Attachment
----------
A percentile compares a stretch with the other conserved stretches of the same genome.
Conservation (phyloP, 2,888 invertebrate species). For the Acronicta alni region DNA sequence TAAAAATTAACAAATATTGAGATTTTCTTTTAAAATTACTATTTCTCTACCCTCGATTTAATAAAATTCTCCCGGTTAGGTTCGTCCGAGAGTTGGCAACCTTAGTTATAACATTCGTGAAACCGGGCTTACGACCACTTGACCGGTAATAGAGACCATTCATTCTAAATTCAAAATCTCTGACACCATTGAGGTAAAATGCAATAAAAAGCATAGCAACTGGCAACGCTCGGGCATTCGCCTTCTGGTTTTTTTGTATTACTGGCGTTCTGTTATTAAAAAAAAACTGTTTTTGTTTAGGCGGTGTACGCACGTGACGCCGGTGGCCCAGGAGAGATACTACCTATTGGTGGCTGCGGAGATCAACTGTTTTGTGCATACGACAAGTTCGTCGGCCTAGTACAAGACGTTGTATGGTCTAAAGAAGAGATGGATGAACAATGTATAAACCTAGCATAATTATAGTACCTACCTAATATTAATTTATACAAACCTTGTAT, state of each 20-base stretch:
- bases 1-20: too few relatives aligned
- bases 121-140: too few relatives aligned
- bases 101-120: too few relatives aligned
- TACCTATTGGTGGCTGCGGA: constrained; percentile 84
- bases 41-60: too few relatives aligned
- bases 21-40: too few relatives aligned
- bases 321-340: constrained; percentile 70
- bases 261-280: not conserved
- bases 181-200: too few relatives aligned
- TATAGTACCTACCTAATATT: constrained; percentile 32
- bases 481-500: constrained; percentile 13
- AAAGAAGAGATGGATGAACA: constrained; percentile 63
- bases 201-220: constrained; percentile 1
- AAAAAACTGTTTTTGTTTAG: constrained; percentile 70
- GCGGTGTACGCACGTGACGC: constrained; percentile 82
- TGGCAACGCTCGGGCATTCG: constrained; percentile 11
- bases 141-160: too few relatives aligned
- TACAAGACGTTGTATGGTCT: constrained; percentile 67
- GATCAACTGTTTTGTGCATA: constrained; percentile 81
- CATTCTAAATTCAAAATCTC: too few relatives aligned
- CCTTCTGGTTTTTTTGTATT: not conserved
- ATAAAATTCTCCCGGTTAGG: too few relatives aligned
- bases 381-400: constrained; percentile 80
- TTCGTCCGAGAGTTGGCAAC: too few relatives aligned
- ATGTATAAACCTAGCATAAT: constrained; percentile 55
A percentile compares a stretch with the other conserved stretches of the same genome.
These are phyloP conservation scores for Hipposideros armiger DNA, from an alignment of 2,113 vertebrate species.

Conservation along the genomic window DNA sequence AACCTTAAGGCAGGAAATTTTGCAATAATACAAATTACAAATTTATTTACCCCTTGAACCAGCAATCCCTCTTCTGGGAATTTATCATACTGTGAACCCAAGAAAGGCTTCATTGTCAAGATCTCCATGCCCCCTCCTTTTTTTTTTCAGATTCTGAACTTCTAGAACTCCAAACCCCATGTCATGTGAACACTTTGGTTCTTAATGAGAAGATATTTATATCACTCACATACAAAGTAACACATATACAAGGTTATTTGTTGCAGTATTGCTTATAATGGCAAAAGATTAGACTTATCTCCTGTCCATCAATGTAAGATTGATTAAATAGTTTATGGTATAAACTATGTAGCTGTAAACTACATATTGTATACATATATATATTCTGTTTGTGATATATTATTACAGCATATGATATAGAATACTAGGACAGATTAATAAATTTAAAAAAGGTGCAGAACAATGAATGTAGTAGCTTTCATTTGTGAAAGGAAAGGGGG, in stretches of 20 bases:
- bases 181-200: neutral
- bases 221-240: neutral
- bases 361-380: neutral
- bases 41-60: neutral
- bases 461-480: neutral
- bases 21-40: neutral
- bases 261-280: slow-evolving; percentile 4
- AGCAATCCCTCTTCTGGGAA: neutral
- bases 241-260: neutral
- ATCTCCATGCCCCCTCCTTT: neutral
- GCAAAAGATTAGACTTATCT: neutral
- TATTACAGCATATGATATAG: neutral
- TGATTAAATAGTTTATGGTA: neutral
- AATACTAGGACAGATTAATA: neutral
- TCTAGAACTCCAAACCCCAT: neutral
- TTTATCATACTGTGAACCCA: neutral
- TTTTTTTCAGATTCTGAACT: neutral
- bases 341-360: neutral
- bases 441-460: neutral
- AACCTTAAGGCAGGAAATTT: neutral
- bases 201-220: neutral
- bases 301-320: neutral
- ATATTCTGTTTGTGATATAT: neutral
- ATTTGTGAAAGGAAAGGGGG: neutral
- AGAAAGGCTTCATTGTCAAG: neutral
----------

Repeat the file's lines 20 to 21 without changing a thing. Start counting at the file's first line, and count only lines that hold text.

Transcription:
- TACAAGACGTTGTATGGTCT: constrained; percentile 67
- GATCAACTGTTTTGTGCATA: constrained; percentile 81